Indonesia helped ASEAN conceive the RCEP in 2011 as ASEAN’s response to pressures from China to negotiate the ASEAN+3 FTA, as well as Japan’s push to negotiate the Comprehensive Economic Partnership for East Asia between ASEAN and six FTA ASEAN partners. Indonesia earned the trust to coordinate 10 ASEAN member countries, and to lead RCEP negotiations with its partners from 2013, until the signing by the 10 member states, plus five partner countries in November 2020. The experts believe that RCEP is a regional game changer and places ASEAN as the epicenter of trade in East Asia.
Source: IMF, World Bank, ASEAN Secretariat, processed: pre- Covid-19 data, December 2019
Indonesia’s leadership in ASEAN covers not only the economic sector but also political security and social-cultural partnerships. However, louder calls for more "quality growth" than "mere growth" make the focus on the ASEAN economic collaboration more urgent than before.
In the 55 years of its journey, ASEAN has recorded many agreements in the economy, trade, and investment. Starting with the ASEAN Preferential Trading Agreement (ASEAN-PTA) in 1977, countries agreed to the ASEAN Free Trade Area (AFTA) in 1992. It doesn’t stop there, in the span of 1995 – 2015, ASEAN struck many deals in service, investment, customs, goods standard, single window and trade repository, e-commerce, professional service standard, etc, until finally, all the agreements in economic pillar lead to the formation of the 2025 ASEAN Economic Community (AEC).
On the ambitious economic agenda, the Asian Development Bank recommended that ASEAN should focus first on some homework so that AEC agendas can be realized effectively. Some of the recommendations are (1) strengthening the leadership of the highest decision-making organs, especially the AEC Board and the ministerial level body under it; (2) honing the technical organs’ function to implement existing agreements or deals; (3) prioritizing AEC key programs; and (4) establishing an effective monitoring system to lower policy variations at the national level that does not align with AEC’s agreements and spirit.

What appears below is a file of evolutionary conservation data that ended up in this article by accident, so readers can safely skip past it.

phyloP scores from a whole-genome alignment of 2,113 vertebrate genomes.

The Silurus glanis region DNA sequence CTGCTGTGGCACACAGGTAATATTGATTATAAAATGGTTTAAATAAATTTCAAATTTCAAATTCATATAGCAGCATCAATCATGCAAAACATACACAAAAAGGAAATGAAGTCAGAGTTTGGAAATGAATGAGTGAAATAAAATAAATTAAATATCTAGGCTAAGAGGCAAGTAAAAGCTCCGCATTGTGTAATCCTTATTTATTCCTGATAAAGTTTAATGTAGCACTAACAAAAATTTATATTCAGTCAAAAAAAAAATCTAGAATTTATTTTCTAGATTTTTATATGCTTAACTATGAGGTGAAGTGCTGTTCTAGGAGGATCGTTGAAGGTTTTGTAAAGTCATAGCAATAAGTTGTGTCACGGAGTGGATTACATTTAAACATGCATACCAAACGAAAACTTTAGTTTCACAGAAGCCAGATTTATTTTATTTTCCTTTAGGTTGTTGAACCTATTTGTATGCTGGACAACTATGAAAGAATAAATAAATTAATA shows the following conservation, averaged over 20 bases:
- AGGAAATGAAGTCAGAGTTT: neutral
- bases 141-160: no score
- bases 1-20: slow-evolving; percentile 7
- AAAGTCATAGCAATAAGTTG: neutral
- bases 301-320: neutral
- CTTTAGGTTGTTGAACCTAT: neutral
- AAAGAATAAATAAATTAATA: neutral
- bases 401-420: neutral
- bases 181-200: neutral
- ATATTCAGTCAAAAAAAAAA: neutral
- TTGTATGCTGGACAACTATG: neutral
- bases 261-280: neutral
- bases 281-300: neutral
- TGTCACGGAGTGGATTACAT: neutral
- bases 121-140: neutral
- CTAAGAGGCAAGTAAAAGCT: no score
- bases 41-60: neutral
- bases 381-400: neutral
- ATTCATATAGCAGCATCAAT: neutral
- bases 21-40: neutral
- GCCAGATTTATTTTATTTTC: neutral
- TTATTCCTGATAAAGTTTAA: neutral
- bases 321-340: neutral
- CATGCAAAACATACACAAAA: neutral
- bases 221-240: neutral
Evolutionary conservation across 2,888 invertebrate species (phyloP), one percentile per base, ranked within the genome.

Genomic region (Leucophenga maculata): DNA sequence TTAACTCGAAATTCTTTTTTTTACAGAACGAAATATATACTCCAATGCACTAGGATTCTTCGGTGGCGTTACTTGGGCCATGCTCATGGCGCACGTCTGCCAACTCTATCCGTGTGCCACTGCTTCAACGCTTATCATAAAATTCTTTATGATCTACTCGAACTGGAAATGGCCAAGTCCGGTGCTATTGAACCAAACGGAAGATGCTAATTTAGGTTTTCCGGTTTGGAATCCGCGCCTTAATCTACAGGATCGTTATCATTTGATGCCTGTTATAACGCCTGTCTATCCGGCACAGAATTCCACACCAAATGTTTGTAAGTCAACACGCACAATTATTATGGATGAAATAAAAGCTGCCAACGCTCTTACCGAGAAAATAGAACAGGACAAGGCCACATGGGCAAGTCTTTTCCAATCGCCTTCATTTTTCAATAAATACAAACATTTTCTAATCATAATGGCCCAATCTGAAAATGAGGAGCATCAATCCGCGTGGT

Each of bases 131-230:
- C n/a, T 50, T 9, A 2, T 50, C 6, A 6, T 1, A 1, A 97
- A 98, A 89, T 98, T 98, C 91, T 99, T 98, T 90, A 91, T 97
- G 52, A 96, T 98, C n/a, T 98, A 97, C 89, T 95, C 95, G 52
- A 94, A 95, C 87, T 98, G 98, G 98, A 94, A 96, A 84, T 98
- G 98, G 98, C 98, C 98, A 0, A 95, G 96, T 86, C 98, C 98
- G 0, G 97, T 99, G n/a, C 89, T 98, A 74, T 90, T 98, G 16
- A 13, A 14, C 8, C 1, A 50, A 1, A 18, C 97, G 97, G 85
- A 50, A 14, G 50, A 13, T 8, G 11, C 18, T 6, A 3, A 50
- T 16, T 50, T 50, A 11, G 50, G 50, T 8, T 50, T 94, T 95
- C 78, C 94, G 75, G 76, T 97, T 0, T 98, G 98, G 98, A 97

The Indonesian government has established 16 priority economic deliverables (PED) this year, which fall into three deliverable groups, namely: (1) recovery/rebuilding; (2) digital economy; and (3) sustainability. This has become a tradition in ASEAN: the leading country will set the deliverables targeted during its year of presidency. Words also get around that during Indonesia’s ASEAN chairmanship, Indonesia will follow up on priority issues in G20.
In the past, it would have opened a door for new ideas to be marked in the history of the journey of the led organization or forum. However, in this tough year, with a long note of agreements reached thus far, Indonesia should pay extra attention to increasing the coordination of ASEAN regional economic policy implementation. If this can be done, the words that AFTA is short for ‘Agree First, Think After’ will go away. As the founder and the critical mass of ASEAN, Indonesia sure can!
Iman Pambagyo is a former Director General of International Trade Negotiation of the Trade Ministry and a former Indonesian Ambassador to the World Trade Organization. The views expressed in this article are those of the author.Tags: